‘Childhood dementia’ is, by its very name, confronting, complex and heartbreaking. Comprised of a group of rare, inherited, fatal neurodegenerative disorders, childhood dementias are characterized by unexpected and progressive memory loss and cognitive decline during early years of life, generally following a period of normal, healthy development. The prevalence of childhood dementia in Australia has been estimated at 5.6 per 100,000 children. Indeed, like all dementias, treatments are severely limited and there are no cures.
Batten disease, or neuronal ceroid lipofuscinosis (NCL), is one of the most common forms of childhood dementia and along with memory and cognitive decline, children and adolescents typically suffer vision loss, seizures, language and motor decline and, ultimately, premature death. Like other childhood dementias, managing the heterogeneity of Batten disease symptoms poses a significantly complex medical challenge and requires a coordinated multidisciplinary approach.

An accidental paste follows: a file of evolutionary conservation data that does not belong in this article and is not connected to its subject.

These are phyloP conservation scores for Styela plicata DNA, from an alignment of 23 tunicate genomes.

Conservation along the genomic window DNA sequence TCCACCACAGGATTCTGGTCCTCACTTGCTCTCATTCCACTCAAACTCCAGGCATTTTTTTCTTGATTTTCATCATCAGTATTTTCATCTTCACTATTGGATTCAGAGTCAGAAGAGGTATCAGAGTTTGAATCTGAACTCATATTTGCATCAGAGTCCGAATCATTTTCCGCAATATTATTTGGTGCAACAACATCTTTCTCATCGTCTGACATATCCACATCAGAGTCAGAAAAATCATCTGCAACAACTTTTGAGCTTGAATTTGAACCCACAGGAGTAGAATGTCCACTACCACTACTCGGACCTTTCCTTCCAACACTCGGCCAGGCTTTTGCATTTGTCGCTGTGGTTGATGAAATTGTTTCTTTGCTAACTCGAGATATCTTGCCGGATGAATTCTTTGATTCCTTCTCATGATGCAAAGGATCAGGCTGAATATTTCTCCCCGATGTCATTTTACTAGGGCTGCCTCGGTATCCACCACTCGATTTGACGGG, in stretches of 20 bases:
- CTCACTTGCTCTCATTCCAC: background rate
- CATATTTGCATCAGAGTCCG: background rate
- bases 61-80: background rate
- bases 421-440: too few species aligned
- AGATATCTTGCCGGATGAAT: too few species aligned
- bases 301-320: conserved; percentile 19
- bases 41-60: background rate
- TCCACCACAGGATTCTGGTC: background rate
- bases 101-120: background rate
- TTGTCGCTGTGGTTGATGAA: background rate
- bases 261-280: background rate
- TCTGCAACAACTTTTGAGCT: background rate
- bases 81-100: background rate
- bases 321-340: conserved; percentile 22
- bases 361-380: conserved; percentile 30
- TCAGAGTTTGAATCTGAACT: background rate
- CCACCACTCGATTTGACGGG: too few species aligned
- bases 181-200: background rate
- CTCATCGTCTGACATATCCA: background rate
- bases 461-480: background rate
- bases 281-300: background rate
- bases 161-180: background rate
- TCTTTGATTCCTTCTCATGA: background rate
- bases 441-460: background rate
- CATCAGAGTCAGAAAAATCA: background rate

This paper examines the causes, signs and behavioural symptoms of childhood dementias, with a focus on Batten disease, and discusses the new education and training collaboration between Batten Disease Support & Research Association Australia and Dementia Support Australia, a joint-initiative that aims to provide ongoing behaviour support and advice to families and carers living with the devastating effects of Batten disease.